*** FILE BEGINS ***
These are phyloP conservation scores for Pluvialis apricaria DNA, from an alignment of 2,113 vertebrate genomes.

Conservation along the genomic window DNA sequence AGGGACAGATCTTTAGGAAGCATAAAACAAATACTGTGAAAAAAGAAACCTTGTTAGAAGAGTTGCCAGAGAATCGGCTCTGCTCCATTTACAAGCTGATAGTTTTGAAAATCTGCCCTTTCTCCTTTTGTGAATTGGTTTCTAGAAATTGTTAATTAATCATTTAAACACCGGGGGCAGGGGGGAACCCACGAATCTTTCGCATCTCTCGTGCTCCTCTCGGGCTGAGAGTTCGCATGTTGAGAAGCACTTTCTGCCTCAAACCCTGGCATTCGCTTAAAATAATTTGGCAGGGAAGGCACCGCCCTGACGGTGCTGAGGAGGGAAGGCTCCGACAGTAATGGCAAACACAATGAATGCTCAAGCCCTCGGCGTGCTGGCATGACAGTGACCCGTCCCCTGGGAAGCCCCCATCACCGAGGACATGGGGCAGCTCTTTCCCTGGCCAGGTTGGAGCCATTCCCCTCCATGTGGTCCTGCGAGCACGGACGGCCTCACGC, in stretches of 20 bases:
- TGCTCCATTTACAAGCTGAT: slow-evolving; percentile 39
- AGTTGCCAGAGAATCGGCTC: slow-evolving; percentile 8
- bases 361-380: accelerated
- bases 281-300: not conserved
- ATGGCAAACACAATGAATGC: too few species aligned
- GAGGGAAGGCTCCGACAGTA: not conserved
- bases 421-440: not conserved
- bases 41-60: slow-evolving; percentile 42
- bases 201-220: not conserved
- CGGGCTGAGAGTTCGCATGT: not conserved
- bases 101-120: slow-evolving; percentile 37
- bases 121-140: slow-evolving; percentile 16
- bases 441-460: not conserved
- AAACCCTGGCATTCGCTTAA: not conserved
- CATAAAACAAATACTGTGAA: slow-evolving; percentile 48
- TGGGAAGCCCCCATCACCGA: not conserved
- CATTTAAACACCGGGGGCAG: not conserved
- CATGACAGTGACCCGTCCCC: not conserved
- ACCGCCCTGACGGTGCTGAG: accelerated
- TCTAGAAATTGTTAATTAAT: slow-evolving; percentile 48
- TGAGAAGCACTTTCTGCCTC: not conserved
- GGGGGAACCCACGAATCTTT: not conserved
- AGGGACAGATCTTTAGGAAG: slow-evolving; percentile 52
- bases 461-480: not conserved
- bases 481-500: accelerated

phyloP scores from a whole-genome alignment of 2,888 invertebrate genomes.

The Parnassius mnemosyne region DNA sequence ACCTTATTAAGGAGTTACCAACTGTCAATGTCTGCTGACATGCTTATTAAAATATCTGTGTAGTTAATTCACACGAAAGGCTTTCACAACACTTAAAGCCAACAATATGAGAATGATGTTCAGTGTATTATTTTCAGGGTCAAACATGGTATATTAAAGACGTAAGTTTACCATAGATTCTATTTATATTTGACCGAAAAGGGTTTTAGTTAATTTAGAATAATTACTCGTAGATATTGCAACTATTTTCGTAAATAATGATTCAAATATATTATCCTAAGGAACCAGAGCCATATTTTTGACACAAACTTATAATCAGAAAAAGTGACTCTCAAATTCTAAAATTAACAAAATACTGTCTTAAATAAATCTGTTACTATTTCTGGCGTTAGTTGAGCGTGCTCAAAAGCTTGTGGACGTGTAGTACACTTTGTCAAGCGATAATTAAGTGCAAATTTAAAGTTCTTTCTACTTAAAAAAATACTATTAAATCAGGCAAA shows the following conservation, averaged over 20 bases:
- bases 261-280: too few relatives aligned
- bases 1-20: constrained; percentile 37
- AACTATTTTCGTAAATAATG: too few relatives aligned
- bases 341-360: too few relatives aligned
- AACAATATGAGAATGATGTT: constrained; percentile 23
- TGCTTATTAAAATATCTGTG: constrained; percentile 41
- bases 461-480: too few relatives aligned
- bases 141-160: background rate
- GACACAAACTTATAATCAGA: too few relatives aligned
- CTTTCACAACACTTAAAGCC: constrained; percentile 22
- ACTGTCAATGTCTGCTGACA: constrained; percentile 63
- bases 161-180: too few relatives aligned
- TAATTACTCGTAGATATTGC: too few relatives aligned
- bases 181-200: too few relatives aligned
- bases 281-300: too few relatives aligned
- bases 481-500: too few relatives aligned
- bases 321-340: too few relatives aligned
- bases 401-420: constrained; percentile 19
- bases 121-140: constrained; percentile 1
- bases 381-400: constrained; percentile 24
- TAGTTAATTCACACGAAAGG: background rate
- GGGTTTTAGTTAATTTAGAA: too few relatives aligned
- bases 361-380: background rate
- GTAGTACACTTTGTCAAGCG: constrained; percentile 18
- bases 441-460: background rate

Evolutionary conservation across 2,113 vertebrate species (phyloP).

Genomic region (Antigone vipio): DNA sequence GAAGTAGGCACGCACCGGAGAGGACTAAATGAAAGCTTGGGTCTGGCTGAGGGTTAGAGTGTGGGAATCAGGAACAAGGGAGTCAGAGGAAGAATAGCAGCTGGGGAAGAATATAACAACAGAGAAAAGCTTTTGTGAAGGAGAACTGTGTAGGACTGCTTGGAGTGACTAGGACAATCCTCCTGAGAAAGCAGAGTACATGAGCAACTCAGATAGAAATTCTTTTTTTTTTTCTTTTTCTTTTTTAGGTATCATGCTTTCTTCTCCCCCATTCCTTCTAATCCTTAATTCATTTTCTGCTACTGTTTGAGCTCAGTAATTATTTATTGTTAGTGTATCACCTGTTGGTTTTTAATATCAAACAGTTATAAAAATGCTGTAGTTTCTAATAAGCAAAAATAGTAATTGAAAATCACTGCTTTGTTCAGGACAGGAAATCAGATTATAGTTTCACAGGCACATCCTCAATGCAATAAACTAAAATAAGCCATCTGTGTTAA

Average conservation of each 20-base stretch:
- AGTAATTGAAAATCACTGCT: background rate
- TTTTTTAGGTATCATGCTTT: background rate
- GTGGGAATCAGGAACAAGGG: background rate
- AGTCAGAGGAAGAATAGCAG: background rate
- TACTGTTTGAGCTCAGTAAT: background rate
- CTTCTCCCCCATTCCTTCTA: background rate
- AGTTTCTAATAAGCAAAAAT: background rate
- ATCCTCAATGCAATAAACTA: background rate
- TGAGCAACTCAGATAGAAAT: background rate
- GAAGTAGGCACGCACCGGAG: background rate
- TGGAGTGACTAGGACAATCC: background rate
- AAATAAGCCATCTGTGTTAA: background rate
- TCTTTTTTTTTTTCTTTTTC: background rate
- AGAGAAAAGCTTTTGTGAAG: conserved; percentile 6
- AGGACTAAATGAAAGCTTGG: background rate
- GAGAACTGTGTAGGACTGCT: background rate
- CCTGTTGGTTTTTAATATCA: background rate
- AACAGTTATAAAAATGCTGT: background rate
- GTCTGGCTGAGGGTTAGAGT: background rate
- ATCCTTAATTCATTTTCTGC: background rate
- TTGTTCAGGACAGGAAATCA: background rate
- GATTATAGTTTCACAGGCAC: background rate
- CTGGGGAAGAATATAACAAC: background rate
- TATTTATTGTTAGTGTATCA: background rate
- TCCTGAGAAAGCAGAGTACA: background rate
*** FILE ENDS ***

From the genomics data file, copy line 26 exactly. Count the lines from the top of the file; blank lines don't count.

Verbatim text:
- bases 461-480: not conserved